Check all your products that are internet connected, said ethical hacker Ken Munro ©ADeverill
Check all your products that are internet connected, said ethical hacker Ken Munro ©ADeverill

Is your boardroom TV snooping on you?

1 November 2018

Ask questions of your suppliers, and check any products that can connect to the internet to stay safe, delegates were told at the CIPS Annual Conference 2018.

The building management system being installed in Terminal 5 at Heathrow was vulnerable to hacks, said Ken Munro, a professional ethical hacker for Pen Test Partners. At the time it was being installed, 12 years ago, Munro hacked the same kind of system using a controller he bought from Amazon, gaining sufficient control to be able to unlock all doors, set off fire alarms, and create havoc in the business.

The security of that system has improved, but only last year, Munro found some with unprotected controls on the internet. It is about lax installers, not vendors, he said. “And there are similar kinds of tech in production lines. A hacker could get in and tamper with the processes that you need for your business,” he warned.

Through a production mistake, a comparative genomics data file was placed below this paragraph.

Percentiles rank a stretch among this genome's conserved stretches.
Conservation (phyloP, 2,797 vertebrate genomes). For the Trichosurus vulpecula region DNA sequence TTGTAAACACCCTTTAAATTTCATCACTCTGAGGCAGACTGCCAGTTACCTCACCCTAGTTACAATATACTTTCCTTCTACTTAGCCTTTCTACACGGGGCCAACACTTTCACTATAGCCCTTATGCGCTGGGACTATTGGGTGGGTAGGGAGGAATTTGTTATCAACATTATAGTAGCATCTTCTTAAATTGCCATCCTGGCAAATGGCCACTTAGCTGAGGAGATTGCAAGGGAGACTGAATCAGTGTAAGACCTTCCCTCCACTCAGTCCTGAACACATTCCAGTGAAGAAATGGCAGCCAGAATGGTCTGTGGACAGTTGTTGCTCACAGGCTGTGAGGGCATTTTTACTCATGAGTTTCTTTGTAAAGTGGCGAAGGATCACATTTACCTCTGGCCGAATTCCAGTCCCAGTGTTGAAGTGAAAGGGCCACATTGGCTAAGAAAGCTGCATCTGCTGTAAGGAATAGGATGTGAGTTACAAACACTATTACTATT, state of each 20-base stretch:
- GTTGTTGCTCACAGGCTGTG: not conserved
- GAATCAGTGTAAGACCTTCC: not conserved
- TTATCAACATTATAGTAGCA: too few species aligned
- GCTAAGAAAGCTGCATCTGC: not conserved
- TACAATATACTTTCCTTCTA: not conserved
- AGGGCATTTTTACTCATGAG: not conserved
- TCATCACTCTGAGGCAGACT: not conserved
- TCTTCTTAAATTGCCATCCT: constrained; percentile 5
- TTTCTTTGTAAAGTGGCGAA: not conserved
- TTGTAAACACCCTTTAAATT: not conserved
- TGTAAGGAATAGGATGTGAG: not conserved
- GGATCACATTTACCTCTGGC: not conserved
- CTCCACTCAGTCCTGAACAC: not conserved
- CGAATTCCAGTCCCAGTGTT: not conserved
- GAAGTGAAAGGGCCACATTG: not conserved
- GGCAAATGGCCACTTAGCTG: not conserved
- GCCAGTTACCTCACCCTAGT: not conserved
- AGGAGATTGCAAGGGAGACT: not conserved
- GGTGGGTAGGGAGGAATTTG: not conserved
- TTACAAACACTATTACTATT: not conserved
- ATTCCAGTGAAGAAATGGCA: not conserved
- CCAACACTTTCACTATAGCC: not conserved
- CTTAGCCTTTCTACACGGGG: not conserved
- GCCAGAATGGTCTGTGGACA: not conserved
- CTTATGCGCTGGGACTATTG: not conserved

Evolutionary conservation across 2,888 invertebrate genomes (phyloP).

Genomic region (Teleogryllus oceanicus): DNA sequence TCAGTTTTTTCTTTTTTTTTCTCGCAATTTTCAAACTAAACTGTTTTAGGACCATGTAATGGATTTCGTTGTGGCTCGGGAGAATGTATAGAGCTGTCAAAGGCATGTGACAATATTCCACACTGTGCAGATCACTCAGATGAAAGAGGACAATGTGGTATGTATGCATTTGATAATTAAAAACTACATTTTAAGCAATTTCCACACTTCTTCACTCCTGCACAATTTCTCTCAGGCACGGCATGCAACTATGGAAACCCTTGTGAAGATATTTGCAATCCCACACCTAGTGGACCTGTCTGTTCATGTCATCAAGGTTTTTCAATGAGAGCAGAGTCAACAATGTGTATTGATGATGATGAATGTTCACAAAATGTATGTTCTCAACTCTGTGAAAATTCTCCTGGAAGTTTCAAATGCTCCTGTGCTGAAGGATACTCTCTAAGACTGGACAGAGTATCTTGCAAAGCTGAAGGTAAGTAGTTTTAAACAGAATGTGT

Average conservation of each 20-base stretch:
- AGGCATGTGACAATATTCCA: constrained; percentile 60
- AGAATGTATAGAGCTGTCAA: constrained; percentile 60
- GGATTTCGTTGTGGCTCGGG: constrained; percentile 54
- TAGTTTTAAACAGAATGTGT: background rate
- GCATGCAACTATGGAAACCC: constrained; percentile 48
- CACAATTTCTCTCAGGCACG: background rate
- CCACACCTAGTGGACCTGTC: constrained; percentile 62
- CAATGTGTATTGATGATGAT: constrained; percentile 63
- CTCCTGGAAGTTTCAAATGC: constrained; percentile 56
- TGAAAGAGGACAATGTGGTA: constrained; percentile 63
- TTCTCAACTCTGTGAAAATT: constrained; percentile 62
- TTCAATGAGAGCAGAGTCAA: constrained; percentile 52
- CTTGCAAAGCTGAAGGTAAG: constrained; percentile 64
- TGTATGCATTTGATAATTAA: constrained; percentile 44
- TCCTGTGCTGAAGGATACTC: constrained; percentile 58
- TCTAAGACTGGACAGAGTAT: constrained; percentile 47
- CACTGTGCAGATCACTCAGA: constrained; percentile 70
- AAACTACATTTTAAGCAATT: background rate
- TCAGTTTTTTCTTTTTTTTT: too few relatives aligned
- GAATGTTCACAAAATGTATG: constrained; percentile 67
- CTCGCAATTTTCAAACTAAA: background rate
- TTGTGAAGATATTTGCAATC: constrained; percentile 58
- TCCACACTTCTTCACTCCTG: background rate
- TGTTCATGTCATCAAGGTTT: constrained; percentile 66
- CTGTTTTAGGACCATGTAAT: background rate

With a growing number of smart and internet-connected products potentially creating vulnerabilities, there is a risk that some of these products fall outside the IT department’s remit, and so they are not being checked, he said. Procurement can help protect the business.

“Do you know if your printer, or your coffee machine is connected to the internet so that the supplier can monitor it for maintenance or to replenish stock? Have you checked that your TV in the boardroom has the settings correct so that it is not listening to conversations and making them vulnerable to hacks - have you turned off voice control?” he asked delegates.

While some products lack security settings, some have settings that are just not being used, he said. Bluetooth 2 is an example, Munro told SM. “It has more security settings than the first one, but they are not always enabled.”

Munro demonstrated the ease with which he was able to hack a wireless kettle and break into a wifi network, gaining access to any information being shared across it.

Ask questions of your suppliers, check who is looking after the security of systems that might fall out of the remit of IT, and make it contractual that what they provide to you is secure, advised Munro. “If you don’t check or ask, they can give you rubbish.”

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